Aside from everything that's been said, for Geography, there is quite a lot of memorisation. This is because in the exam, you are asked about certain processes like river erosion, coastal processes etc and you have to describe them exactly so you have to learn it.

Also, in unit 1 AQA, half of the marks are for case study questions, so again you have to know all the facts and figures for multiple case studies so you can write them in the exam.

So yeah, there is a lot of memorisation, but the grade boundaries are really, really low (like 60-65% for an A) so it can be done.
Reply 8
So, in your opinion, which 4 subjects would be the "best" combination?
-Subjects: Maths, Further Maths, Physics, Chemistry, Geography
Reply 9
Original post by bobbricks
So, in your opinion, which 4 subjects would be the "best" combination?
-Subjects: Maths, Further Maths, Physics, Chemistry, Geography


In my opinion, I think you should take three sciences (Maths, Physics and Chemistry) with Geography. Leave out further maths as it is a lot of work, and some unis don't even accept it in addition to a Maths A level. Geography is a contrasting subject which allows you to escape the 'rigidity' of the sciencey a levels.

Depends on what you want to do in the end though...
Reply 10
Original post by coolcric321
In my opinion, I think you should take three sciences (Maths, Physics and Chemistry) with Geography. Leave out further maths as it is a lot of work, and some unis don't even accept it in addition to a Maths A level. Geography is a contrasting subject which allows you to escape the 'rigidity' of the sciencey a levels.

Depends on what you want to do in the end though...

Cool, thanks. :smile: I was considering a career in science (namely physics or chemistry), most likely an engineer or a scientist, but I'll take the subject I'm most interested in to University.
Reply 11
I agree with the above. I am currently doing the three sciences and maths. I was doing further maths but dropped it as it was really hard understand and I found it wouldn't really get me anywhere. My friend takes geography and says although its quite a lot of work finds it really interesting and I a nice break from all the science! :smile:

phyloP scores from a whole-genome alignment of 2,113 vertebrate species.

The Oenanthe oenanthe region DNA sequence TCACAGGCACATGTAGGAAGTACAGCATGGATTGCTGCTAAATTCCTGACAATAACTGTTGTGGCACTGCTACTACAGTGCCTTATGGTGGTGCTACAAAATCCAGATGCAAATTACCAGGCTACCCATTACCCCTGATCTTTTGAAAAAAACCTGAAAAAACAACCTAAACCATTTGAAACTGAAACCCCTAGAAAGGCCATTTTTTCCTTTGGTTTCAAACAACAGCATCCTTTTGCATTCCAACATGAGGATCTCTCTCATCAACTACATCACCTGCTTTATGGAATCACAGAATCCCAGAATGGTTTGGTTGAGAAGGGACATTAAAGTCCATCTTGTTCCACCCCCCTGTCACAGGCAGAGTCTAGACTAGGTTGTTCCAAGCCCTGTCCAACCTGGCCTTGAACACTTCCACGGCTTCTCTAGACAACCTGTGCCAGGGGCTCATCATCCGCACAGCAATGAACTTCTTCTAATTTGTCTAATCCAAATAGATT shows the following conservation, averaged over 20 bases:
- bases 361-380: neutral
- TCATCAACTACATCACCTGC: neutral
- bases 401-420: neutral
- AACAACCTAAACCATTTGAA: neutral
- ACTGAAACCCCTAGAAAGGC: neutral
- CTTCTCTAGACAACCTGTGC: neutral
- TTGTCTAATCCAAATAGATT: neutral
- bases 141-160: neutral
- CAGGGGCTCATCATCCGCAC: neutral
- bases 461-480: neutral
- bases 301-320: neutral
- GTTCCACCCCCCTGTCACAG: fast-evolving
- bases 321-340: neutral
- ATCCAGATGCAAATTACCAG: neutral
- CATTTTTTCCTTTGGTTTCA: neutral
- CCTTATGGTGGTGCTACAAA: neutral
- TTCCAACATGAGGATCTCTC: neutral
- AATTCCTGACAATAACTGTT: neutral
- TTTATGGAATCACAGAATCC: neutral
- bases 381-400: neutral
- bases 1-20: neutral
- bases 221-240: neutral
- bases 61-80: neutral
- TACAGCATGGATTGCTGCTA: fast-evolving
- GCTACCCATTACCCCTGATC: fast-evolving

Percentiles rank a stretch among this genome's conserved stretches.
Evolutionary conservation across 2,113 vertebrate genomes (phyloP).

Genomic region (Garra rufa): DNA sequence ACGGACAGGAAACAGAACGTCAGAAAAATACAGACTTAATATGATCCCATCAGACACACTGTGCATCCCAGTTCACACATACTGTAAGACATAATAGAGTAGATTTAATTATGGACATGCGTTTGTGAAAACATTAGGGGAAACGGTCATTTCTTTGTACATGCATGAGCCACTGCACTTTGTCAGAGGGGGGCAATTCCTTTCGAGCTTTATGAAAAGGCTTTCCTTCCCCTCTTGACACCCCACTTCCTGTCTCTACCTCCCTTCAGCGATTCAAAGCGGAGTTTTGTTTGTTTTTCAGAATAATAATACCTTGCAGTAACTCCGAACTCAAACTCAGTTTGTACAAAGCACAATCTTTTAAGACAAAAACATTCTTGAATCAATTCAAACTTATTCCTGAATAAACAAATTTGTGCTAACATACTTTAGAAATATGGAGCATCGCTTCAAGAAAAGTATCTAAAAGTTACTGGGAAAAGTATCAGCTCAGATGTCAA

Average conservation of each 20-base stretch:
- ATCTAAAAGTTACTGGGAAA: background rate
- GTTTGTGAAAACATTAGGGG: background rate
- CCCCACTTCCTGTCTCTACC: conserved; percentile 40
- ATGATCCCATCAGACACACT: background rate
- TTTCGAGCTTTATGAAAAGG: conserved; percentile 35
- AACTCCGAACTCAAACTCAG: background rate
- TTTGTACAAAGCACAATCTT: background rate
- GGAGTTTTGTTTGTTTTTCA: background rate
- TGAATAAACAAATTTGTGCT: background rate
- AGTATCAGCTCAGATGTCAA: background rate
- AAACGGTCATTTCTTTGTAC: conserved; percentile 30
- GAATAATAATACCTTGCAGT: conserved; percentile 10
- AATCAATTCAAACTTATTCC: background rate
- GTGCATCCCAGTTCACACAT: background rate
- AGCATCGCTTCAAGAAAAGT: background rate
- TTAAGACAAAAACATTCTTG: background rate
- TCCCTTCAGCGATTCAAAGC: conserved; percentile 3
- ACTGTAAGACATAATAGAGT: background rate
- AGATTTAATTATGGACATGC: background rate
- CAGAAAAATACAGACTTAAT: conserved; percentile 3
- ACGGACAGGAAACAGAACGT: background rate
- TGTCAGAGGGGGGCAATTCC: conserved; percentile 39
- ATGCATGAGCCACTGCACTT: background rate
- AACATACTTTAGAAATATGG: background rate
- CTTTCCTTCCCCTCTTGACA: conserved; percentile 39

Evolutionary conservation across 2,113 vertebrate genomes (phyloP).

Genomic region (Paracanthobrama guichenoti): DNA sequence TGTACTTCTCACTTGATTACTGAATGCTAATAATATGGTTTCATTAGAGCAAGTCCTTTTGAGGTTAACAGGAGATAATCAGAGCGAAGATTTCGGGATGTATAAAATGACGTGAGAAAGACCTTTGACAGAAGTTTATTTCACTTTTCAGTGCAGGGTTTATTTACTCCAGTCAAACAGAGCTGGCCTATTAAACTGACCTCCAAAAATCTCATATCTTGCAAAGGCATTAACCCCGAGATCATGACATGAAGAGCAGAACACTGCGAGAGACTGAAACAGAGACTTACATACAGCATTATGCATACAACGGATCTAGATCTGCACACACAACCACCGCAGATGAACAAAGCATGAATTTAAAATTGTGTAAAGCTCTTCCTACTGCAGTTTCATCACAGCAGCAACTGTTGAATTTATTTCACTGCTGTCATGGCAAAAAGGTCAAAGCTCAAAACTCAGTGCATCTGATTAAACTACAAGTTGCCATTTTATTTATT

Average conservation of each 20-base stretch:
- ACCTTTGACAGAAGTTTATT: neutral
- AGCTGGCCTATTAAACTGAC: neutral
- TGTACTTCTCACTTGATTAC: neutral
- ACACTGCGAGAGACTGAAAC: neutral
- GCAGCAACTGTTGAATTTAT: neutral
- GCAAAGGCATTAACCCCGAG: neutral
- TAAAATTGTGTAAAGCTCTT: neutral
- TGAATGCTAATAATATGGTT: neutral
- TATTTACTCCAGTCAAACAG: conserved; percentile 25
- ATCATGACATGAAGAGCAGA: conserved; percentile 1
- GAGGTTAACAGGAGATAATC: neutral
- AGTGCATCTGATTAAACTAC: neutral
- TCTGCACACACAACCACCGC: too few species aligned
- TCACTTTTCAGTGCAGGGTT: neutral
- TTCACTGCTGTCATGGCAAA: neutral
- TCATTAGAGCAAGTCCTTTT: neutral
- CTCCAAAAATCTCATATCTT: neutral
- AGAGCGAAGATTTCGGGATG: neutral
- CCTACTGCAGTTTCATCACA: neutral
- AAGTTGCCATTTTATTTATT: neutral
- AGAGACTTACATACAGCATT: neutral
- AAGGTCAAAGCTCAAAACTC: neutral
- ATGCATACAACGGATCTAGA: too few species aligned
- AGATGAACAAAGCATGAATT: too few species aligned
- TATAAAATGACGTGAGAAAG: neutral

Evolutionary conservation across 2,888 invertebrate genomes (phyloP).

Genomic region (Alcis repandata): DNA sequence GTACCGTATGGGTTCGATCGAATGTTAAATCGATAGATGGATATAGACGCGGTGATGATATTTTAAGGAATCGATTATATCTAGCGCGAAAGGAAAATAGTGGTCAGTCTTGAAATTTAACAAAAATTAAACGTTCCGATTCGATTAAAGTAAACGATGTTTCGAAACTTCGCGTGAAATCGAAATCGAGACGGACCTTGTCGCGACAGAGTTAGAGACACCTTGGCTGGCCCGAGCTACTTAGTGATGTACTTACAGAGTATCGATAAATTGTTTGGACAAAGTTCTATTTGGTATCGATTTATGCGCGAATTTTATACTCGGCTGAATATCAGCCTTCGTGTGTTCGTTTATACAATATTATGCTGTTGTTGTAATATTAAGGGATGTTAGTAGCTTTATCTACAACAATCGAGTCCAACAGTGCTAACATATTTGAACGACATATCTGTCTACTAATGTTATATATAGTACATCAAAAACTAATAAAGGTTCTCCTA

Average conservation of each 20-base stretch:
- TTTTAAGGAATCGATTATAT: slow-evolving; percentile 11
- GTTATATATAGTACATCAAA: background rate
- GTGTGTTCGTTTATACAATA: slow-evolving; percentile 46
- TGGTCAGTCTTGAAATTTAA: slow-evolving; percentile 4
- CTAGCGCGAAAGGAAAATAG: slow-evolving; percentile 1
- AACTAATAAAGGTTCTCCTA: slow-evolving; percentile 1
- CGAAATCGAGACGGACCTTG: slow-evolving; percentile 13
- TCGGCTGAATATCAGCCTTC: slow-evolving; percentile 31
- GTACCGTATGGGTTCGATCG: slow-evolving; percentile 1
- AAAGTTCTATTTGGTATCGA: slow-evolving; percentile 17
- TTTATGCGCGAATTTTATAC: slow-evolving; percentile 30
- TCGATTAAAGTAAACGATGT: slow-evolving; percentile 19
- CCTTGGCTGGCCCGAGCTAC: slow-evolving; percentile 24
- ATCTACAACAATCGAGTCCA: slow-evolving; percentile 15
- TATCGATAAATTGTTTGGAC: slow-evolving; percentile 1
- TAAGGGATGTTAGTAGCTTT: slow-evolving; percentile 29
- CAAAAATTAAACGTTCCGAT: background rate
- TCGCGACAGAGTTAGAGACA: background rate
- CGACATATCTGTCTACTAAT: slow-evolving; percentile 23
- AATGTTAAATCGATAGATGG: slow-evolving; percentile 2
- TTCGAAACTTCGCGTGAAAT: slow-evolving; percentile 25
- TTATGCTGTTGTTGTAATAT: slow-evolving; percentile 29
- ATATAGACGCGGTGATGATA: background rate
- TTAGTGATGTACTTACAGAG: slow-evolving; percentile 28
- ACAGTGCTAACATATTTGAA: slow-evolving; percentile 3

Reply 12
Original post by bobbricks
How much memorisation is needed in these A Level subjects when compared to GCSEs?
-Chemistry
-Physics
-Maths
-Further Maths
-Biology

I'm asking as I am considering taking 3 or 4 of these subjects at A Level...


Im planning to take the same apart from Further Maths.
Reply 13
Good luck! :smile:
If you want a career in science, then you should definitely consider Chemistry. :smile: But, only do it if it interests you, and not because of the vague notion of 'Scientist/Chemist'.

Original post by bobbricks
Cool, thanks. :smile: I was considering a career in science (namely physics or chemistry), most likely an engineer or a scientist, but I'll take the subject I'm most interested in to University.
Reply 15
Maths, Further Maths and Physics have relatively little memorization, the formulas are given to you in data sheet 30 pages thick in OCR MEI, Chemistry although there is not that much memorization, the little there is is key and if you don't know a tiny bit then it wrecks your result.

I take those four subjects, I wanted to tack Biology as well but my timetable clashed.

My friend who takes biology says that If you took GCSE biology and got 95UMS on most of the exams, then you basically know the core of AS level biology, you then get loads of extra stuff that you have to add on to it, for example they go into lungs etc in far more detail, and from what i heard the practical assessment is relatively straight forward, but i did laugh when I walked past a lab with 30 people doign squats behind a desk.

Also Physics Unit 2 and the Mechanics modules in Maths and FM are basically the same topics, just in more detail in maths and more fussy about rounding in Physics

The little that took a little remembering in physics was the electromagnetic spectrums wavelengths and the different rules for the composition of K and pi mesons, oh and the charge on quarks, but it was relatively easy

They key choice depends on what you want to take at Uni, for Physics I would advise Maths, FM, Chemistry, Physics, For medicine, Maths and 3 sciences, and for biology don't do FM and for maths, Maths, Physics, Further Maths and anything else
Biology - learn word for word in text book + in exam paper answers
Chemistry - practice questions + teacher help
Literally none of them, Just do Chemistry with Computer Science.
wait, why the hell was I recommended an old thread?
Original post by METRIX64
wait, why the hell was I recommended an old thread?

I was recommended too! Hii! :h:

Latest